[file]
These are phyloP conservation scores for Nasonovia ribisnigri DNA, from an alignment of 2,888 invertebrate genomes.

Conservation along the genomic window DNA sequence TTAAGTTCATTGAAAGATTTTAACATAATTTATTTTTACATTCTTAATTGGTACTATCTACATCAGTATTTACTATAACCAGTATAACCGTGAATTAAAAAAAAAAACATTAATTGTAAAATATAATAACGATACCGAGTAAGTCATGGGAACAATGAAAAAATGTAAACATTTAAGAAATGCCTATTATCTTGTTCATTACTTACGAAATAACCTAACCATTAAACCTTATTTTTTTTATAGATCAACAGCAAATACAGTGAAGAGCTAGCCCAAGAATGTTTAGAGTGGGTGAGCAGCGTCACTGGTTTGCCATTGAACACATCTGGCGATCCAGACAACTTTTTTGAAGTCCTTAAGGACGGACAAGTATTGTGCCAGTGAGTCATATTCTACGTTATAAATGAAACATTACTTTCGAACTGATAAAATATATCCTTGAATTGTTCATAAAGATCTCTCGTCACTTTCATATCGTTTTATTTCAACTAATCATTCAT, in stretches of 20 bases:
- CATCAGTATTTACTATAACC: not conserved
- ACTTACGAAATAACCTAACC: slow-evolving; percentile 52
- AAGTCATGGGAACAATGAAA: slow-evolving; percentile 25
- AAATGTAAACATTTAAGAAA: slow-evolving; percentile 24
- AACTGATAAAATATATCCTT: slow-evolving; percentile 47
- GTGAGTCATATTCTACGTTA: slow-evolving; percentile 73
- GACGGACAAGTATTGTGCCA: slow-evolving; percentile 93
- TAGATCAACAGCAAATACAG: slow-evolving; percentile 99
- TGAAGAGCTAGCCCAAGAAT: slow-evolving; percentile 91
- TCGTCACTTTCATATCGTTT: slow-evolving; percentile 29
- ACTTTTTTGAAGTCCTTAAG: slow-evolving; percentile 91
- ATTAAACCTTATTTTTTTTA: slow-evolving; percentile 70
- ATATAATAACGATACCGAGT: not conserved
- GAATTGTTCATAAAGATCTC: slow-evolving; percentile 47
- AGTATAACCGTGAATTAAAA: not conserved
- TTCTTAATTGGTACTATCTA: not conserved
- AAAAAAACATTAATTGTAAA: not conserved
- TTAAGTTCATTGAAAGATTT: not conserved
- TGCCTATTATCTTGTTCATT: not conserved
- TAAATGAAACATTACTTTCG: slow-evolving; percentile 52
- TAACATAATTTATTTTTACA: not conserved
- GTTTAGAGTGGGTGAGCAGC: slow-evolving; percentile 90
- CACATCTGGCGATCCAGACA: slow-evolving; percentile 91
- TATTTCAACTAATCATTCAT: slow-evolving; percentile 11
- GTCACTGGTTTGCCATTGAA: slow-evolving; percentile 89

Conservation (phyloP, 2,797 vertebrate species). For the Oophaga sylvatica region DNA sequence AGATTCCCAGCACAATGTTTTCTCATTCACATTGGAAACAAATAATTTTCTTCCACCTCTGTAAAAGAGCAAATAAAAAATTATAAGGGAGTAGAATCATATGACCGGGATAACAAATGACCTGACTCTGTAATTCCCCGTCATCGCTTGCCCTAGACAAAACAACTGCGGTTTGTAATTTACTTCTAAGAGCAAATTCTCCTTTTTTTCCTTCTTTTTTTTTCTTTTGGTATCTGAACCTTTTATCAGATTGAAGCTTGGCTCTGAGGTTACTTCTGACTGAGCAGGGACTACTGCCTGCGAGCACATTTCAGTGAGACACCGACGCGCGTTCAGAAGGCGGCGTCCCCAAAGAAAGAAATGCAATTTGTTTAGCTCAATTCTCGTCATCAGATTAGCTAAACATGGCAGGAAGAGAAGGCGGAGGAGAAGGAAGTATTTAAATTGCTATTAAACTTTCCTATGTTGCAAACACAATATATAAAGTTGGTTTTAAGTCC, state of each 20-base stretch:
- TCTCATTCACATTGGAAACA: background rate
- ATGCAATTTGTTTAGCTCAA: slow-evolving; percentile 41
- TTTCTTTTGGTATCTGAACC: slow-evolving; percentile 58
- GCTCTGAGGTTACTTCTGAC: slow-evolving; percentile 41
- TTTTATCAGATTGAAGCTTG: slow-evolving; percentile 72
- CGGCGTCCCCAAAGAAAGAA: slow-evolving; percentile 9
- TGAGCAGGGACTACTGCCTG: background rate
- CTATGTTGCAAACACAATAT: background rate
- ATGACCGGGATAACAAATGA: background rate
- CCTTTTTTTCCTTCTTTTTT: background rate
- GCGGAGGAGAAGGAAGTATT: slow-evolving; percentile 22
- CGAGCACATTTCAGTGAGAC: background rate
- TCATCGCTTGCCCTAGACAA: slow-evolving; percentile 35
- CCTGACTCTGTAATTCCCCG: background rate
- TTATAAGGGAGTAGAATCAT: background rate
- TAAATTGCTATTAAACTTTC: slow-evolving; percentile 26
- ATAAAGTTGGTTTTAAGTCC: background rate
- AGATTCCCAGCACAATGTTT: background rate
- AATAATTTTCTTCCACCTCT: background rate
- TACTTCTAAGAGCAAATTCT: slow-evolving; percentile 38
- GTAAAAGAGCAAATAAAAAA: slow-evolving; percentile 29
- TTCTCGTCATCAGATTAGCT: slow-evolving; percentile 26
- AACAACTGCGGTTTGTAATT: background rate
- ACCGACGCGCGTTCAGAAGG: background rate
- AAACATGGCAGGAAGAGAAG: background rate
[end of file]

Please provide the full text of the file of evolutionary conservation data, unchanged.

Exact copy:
These are phyloP conservation scores for Nasonovia ribisnigri DNA, from an alignment of 2,888 invertebrate genomes.

Conservation along the genomic window DNA sequence TTAAGTTCATTGAAAGATTTTAACATAATTTATTTTTACATTCTTAATTGGTACTATCTACATCAGTATTTACTATAACCAGTATAACCGTGAATTAAAAAAAAAAACATTAATTGTAAAATATAATAACGATACCGAGTAAGTCATGGGAACAATGAAAAAATGTAAACATTTAAGAAATGCCTATTATCTTGTTCATTACTTACGAAATAACCTAACCATTAAACCTTATTTTTTTTATAGATCAACAGCAAATACAGTGAAGAGCTAGCCCAAGAATGTTTAGAGTGGGTGAGCAGCGTCACTGGTTTGCCATTGAACACATCTGGCGATCCAGACAACTTTTTTGAAGTCCTTAAGGACGGACAAGTATTGTGCCAGTGAGTCATATTCTACGTTATAAATGAAACATTACTTTCGAACTGATAAAATATATCCTTGAATTGTTCATAAAGATCTCTCGTCACTTTCATATCGTTTTATTTCAACTAATCATTCAT, in stretches of 20 bases:
- CATCAGTATTTACTATAACC: not conserved
- ACTTACGAAATAACCTAACC: slow-evolving; percentile 52
- AAGTCATGGGAACAATGAAA: slow-evolving; percentile 25
- AAATGTAAACATTTAAGAAA: slow-evolving; percentile 24
- AACTGATAAAATATATCCTT: slow-evolving; percentile 47
- GTGAGTCATATTCTACGTTA: slow-evolving; percentile 73
- GACGGACAAGTATTGTGCCA: slow-evolving; percentile 93
- TAGATCAACAGCAAATACAG: slow-evolving; percentile 99
- TGAAGAGCTAGCCCAAGAAT: slow-evolving; percentile 91
- TCGTCACTTTCATATCGTTT: slow-evolving; percentile 29
- ACTTTTTTGAAGTCCTTAAG: slow-evolving; percentile 91
- ATTAAACCTTATTTTTTTTA: slow-evolving; percentile 70
- ATATAATAACGATACCGAGT: not conserved
- GAATTGTTCATAAAGATCTC: slow-evolving; percentile 47
- AGTATAACCGTGAATTAAAA: not conserved
- TTCTTAATTGGTACTATCTA: not conserved
- AAAAAAACATTAATTGTAAA: not conserved
- TTAAGTTCATTGAAAGATTT: not conserved
- TGCCTATTATCTTGTTCATT: not conserved
- TAAATGAAACATTACTTTCG: slow-evolving; percentile 52
- TAACATAATTTATTTTTACA: not conserved
- GTTTAGAGTGGGTGAGCAGC: slow-evolving; percentile 90
- CACATCTGGCGATCCAGACA: slow-evolving; percentile 91
- TATTTCAACTAATCATTCAT: slow-evolving; percentile 11
- GTCACTGGTTTGCCATTGAA: slow-evolving; percentile 89

Conservation (phyloP, 2,797 vertebrate species). For the Oophaga sylvatica region DNA sequence AGATTCCCAGCACAATGTTTTCTCATTCACATTGGAAACAAATAATTTTCTTCCACCTCTGTAAAAGAGCAAATAAAAAATTATAAGGGAGTAGAATCATATGACCGGGATAACAAATGACCTGACTCTGTAATTCCCCGTCATCGCTTGCCCTAGACAAAACAACTGCGGTTTGTAATTTACTTCTAAGAGCAAATTCTCCTTTTTTTCCTTCTTTTTTTTTCTTTTGGTATCTGAACCTTTTATCAGATTGAAGCTTGGCTCTGAGGTTACTTCTGACTGAGCAGGGACTACTGCCTGCGAGCACATTTCAGTGAGACACCGACGCGCGTTCAGAAGGCGGCGTCCCCAAAGAAAGAAATGCAATTTGTTTAGCTCAATTCTCGTCATCAGATTAGCTAAACATGGCAGGAAGAGAAGGCGGAGGAGAAGGAAGTATTTAAATTGCTATTAAACTTTCCTATGTTGCAAACACAATATATAAAGTTGGTTTTAAGTCC, state of each 20-base stretch:
- TCTCATTCACATTGGAAACA: background rate
- ATGCAATTTGTTTAGCTCAA: slow-evolving; percentile 41
- TTTCTTTTGGTATCTGAACC: slow-evolving; percentile 58
- GCTCTGAGGTTACTTCTGAC: slow-evolving; percentile 41
- TTTTATCAGATTGAAGCTTG: slow-evolving; percentile 72
- CGGCGTCCCCAAAGAAAGAA: slow-evolving; percentile 9
- TGAGCAGGGACTACTGCCTG: background rate
- CTATGTTGCAAACACAATAT: background rate
- ATGACCGGGATAACAAATGA: background rate
- CCTTTTTTTCCTTCTTTTTT: background rate
- GCGGAGGAGAAGGAAGTATT: slow-evolving; percentile 22
- CGAGCACATTTCAGTGAGAC: background rate
- TCATCGCTTGCCCTAGACAA: slow-evolving; percentile 35
- CCTGACTCTGTAATTCCCCG: background rate
- TTATAAGGGAGTAGAATCAT: background rate
- TAAATTGCTATTAAACTTTC: slow-evolving; percentile 26
- ATAAAGTTGGTTTTAAGTCC: background rate
- AGATTCCCAGCACAATGTTT: background rate
- AATAATTTTCTTCCACCTCT: background rate
- TACTTCTAAGAGCAAATTCT: slow-evolving; percentile 38
- GTAAAAGAGCAAATAAAAAA: slow-evolving; percentile 29
- TTCTCGTCATCAGATTAGCT: slow-evolving; percentile 26
- AACAACTGCGGTTTGTAATT: background rate
- ACCGACGCGCGTTCAGAAGG: background rate
- AAACATGGCAGGAAGAGAAG: background rate